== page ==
Category Archives: Collectibles

Mint Mark Guide

From my website The meanings of mint marks on coins from different countries.


A – Berlin
D – Munich
E – Muldenhutten
F – Stuttgart
G – Karlsruhe
J – Hamburg


A – Alamos
AS – Alamos
C – Culiacan
CA – Chihuahua
CE – Real de Catorce
CH – Chihuahua
Cn – Culiacan
D – Durango
Do – Durango
G – Guanajuato
Ga – Guadalajara
GC – Guadeloupe y Calvo
Go – Guanajuato
H – Hermosillo
Ho – Hermosillo
M – Mexico City
Mo – Mexico City
O – Oaxaca
OA – Oaxaca
P – San Luis Potosi
PI – San Luis Potosi
SLP – San Luis Potosi
Z – Zacatecas
Zs – Zacatecas

United Kingdom

H – Heaton
KN – King’s Norton

United States

C – Charlotte
CC – Carson City
D – Denver
O – New Orleans
P – Philadelphia
S – San Francisco
W – West Point

Country Identifier

From my website This may help in identifying stamps or currency.

Afghanes – Afghanistan
Al-Maghrib – Morocco
Batavia – Netherlands Indies
Bon Towarowy – Poland
Cabo Verde – Cape Verde
CCCP – Russia (Soviet era)
Ceskoslovensko – Czech Republic
CPBNJA – Serbia
CRVENI KRST – Yugoslavia
Deutsche Bundepost – Germany
D.P.R. Korea – North Korea
Eire – Ireland
Foroyar – Faroe Islands
Haute Volta – Upper Volta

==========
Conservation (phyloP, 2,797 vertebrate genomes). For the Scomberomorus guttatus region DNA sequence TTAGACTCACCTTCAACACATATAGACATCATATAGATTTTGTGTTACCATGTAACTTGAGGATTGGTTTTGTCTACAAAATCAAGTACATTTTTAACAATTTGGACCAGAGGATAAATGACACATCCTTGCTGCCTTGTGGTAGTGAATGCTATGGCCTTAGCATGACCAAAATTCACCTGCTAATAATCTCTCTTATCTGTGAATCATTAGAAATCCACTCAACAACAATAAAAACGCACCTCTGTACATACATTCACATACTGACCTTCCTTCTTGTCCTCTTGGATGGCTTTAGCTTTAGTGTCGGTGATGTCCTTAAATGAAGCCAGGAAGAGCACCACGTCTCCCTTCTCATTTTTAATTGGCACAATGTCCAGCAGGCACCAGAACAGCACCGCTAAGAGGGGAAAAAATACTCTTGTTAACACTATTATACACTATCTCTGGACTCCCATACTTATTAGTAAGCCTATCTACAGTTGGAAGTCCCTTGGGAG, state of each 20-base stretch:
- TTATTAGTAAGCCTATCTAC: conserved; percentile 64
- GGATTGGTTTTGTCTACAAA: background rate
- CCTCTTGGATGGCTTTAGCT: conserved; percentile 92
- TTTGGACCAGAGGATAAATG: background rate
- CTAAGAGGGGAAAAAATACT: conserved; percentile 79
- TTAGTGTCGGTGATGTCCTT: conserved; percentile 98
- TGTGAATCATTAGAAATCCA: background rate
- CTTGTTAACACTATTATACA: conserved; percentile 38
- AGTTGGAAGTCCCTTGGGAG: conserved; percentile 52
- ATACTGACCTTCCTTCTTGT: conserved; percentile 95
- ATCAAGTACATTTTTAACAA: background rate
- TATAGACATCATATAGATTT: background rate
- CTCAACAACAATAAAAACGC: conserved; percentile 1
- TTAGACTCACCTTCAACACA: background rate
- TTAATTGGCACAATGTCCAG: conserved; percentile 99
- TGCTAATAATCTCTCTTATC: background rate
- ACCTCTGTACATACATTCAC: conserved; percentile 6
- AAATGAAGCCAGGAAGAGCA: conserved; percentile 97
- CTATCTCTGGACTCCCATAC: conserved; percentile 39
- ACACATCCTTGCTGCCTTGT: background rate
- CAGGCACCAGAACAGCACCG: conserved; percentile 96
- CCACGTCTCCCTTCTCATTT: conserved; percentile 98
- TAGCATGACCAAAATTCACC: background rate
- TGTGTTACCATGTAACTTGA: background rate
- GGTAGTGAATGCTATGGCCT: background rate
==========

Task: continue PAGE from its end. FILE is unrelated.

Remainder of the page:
Helvetia – Switzerland
HP BbArAPNR – Bulgaria
Hrvatska – Croatia
Island – Iceland
JYROCNABHJA – Yugoslavia
Kampuchea – Cambodia
Kibris – Cyprus
Letzeburg – Luxembourg
Lietuva – Lithuania
Magyar – Hungary
MAKEDOHNJA – Macedonia
Malgache – Madagascar
Muntbiljet – Suriname
Nippon – Japan
Noreg – Norway
Noyta – Russia
Osterreich – Austria
Persane – Iran
Poccir – Russia
Republica Dominicana – Dominican Republic
Santral Sesel – Seychelles
Shqiperia – Albania
Srpske Krajine – Serbian Krajina
Suomen – Finland
Sverige – Sweden
Togolaise – Togo
TOYNKNCTOH – Tajikistan
UAPCTBO – Bulgaria
UPHETOPE – Montenegro
Zhongguo – China
Aitutaki – New Zealand
AZERBAYCAN – Azerbaijan
Belgique – Belgium
Bundeskassenschein – Germany
Cambodge – Cambodia
Ceska – Czech Republic
Comores – Comoros
CPNCKA – Serbia
DDR – German Democratic Republic
Deutsche Demokratische Republik – German Democratic Republic
Eesti – Estonia
Espana – Spain
Gronland – Greenland
Heireann – Ireland
Helvetica – Switzerland
HP GbNraPNR – Bulgaria
Inrikes – Sweden
Jugoslavija – Yugoslavia
KA3AKCTAK – Kazakhstan
KbIPTbI3CTAH – Kyrgyzstan
Kyrgyz – Kyrgyzstan
Liban – Lebanon
Lietuvos Respublika – Lithuania
MAKEAOHCKN – Macedonia
Malagasy – Madagascar
Maroc – Morocco
Moldovei – Moldova
Nederland – Netherlands
Nistriana – Transnistria
Norge – Norway
Noytobar Mapka – Russia
PCCP – Russia
Pilipinas – Philippines
Polski – Poland
RSA – South Africa
Sedlabanki Islands – Iceland
Shqiptar – Albania
Suid-Afrika – South Africa
Suomi – Finland
Tchad – Chad
TOrPOr – Mongolia
Turkiye – Turkey
UPHA rOPA – Montenegro
YKPAIHN – Ukraine

Number Identifier

From my old website, numbers in different languages.

Language 0 1 2 3 4 5 6 7 8 9
Arabic ٠ ١ ٢ ٣ ٤ ٥ ٦ ٧ ٨ ٩
Burmese (Myanmar)
Devanagari (Hindi/Nepali)
Hebrew א ב ג ד ה ו ז ח ט
Japanese (Chinese/Vietnamese)
Punjabi (Gurmukhi)
Urdu (Persian/Farsi) ۰ ۱ ۲ ۳ ۴ ۵ ۶ ۷ ۸ ۹

Cleaning Old Coins

Old coins often have dirt, corrosion, oil, or other “gunk” on them. It can be tempting to clean them with powerful industrial cleaners, silver polish, Shine Brite, or other chemical cleaners.